Opuntia arenaria (Dune pricklypear, sand pricklypear, sandbur cactus)

Opuntia arenaria (Dune pricklypear, sand pricklypear, sandbur cactus)

Photograph by Phil Tonne (2000)
Scientific Name with Author
Opuntia arenaria Engelmann
Common Name
Dune pricklypear, sand pricklypear, sandbur cactus
Rare Plant Conservation Scorecard Summary
Overall Conservation Status Documented Threats Actions Needed

Urban and agricultural development, Herbivory, Disease

Status surveys on abundance, distribution and threats. Collections in Socorro Co. Establish conservation area. Seed banking.

Stem consisting of loosely attached flattened joints up to 8 cm in length by 2-3 cm in width, the joints highly varied in size and shape, bearing areoles with dense clumps of yellowish glochids; rhizomes and often larger roots also often bearing glochids; spines in areoles on stems slender and barbed, up to about 1.5 or exceptionally 2.5 cm long, about 3-10 per areole; spines on ovary and fruit smaller; flowers about 3-6 cm across, yellow, sometimes fading to orange; stigmas green; fruit drying to tan, rigid-walled, brittle; seeds deep brown to nearly black, invested in a hard bony off-white aril, irregular in shape, discoid with a prominent rim, roughly 5-7 mm in diameter. Flowers in May to June.
Similar Species
Opuntia arenaria is the only pricklypear with dry fruits and glochids on the roots. East of El Paso in New Mexico and Texas, O. arenaria may intergrade with O. trichophora, a species with long slender hair-like spines. Opuntia trichophora generally favors rocky, gypy, or occasionally silty habitats.
New Mexico, southern Dona Ana, Luna, and Socorro counties; adjacent Texas, El Paso County; Mexico, Chihuahua, south to near Samalayuca.
Sandy areas, particularly semi-stabilized sand dunes among open Chihuahuan desert scrub, often with honey mesquite and a sparse cover of grasses; 1,160-1,300 m (3,800-4,300 ft).
This species is closely akin to other dry-fruited species of Opuntia, but due to its different and low chromosome number and morphological stability, it is usually considered to be a distinct and well defined species. Opuntia polyacantha (incl. O. erinacea) may be separated by its larger size (joints usually well over 3 cm in diameter) and firmly attached joints, as well as the fact that many individuals have pink, red, or magenta pigmentation in their flowers. Opuntia polyacantha is tetraploid (2n = 44), while O. arenaria is diploid (2n = 22). Opuntia polyacantha and O. arenaria are not known to occur sympatrically. It is often disliked by cattlemen and hikers due to its habit of loosing joints that easily attach themselves to fur and clothing. The occurrences in Socorro County need to be confirmed with collected specimens because this species is easily misidentified unless the glochids on the roots are observed.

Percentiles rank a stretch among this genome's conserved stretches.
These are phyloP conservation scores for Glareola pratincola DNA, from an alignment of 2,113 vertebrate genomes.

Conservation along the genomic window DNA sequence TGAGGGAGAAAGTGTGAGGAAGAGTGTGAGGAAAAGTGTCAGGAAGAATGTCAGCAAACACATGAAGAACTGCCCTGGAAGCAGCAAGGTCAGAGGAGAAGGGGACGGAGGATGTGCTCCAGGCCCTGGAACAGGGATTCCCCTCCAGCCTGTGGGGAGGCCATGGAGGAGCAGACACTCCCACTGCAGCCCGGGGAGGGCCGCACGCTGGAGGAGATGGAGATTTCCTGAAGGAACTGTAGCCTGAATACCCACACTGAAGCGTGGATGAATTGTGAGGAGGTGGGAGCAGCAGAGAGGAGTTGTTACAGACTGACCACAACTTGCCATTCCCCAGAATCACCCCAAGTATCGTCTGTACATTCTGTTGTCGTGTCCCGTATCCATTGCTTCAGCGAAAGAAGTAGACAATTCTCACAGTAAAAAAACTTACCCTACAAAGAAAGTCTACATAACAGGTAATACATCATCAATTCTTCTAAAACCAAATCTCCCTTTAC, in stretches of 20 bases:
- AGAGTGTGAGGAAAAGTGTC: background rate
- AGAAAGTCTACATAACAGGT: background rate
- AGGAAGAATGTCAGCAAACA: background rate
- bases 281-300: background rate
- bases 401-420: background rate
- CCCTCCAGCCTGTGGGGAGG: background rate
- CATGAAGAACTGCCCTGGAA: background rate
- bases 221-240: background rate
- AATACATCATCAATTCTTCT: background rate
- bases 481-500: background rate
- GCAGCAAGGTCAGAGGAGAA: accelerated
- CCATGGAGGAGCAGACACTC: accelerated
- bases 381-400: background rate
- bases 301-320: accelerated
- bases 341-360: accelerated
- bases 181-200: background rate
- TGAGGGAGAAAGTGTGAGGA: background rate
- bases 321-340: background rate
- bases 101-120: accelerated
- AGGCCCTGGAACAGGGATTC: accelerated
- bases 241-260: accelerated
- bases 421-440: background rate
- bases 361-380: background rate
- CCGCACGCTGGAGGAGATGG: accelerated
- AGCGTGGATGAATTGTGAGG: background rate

Conservation Considerations
Much of its former habitat has been lost to urbanization and agricultural development in the Rio Grande Valley. Long-term population trends outside of the Rio Grande Valley are unknown.
Important Literature

*New Mexico Native Plants Protection Advisory Committee. 1984. A handbook of rare and endemic plants of New Mexico. University of New Mexico Press, Albuquerque.

*Benson, L. 1982. The cacti of the United States and Canada. Stanford University Press, Stanford, California.

*Benson, L. 1970. The cactaceae. In: C.L. Lundell and collaborators. Flora of Texas 2:221-317. Texas Research Foundation, Renner.

*Weniger, D. 1970. Cacti of the Southwest. University of Texas Press, Austin.

Schulz, E.D. and R. Runyon. 1930. Texas cacti. Texas Academy of Science, San Antonio.

Information Compiled By
David J. Ferguson 1998

For distribution maps and more information, visit Natural Heritage New Mexico